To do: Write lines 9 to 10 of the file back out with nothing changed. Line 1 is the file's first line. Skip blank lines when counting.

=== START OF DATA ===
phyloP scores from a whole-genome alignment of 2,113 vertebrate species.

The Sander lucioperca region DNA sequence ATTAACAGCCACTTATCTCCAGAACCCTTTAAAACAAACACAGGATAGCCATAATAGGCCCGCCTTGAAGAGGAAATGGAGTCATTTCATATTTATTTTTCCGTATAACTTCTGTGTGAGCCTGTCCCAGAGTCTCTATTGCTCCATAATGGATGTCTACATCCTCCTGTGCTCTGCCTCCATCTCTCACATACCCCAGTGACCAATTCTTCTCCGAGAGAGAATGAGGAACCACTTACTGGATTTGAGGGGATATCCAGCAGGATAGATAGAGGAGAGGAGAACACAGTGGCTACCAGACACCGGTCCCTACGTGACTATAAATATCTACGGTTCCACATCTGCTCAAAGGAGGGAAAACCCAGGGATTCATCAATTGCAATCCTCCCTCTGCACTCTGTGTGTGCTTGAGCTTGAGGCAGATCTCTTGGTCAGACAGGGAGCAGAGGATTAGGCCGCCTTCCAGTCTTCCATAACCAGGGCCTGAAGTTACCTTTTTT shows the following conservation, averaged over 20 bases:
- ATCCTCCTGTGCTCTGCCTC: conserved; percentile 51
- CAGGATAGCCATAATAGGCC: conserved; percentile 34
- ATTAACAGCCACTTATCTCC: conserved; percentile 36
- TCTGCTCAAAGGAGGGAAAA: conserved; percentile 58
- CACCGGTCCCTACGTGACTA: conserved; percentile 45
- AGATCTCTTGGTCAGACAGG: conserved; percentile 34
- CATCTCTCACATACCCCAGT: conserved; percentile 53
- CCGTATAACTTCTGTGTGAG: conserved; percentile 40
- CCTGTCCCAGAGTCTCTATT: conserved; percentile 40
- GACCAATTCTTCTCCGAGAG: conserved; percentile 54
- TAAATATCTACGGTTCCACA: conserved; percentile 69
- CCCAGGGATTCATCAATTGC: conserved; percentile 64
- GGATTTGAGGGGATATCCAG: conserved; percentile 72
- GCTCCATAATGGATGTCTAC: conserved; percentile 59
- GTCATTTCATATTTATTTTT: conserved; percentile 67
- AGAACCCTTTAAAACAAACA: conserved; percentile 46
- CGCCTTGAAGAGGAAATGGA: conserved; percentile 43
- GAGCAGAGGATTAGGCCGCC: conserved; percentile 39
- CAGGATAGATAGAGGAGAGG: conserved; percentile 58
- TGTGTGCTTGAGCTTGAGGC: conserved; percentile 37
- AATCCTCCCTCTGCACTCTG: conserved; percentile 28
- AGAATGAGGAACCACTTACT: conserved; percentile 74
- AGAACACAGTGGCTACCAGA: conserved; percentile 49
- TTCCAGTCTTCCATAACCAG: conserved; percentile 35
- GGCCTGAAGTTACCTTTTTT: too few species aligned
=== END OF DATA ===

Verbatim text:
- CATCTCTCACATACCCCAGT: conserved; percentile 53
- CCGTATAACTTCTGTGTGAG: conserved; percentile 40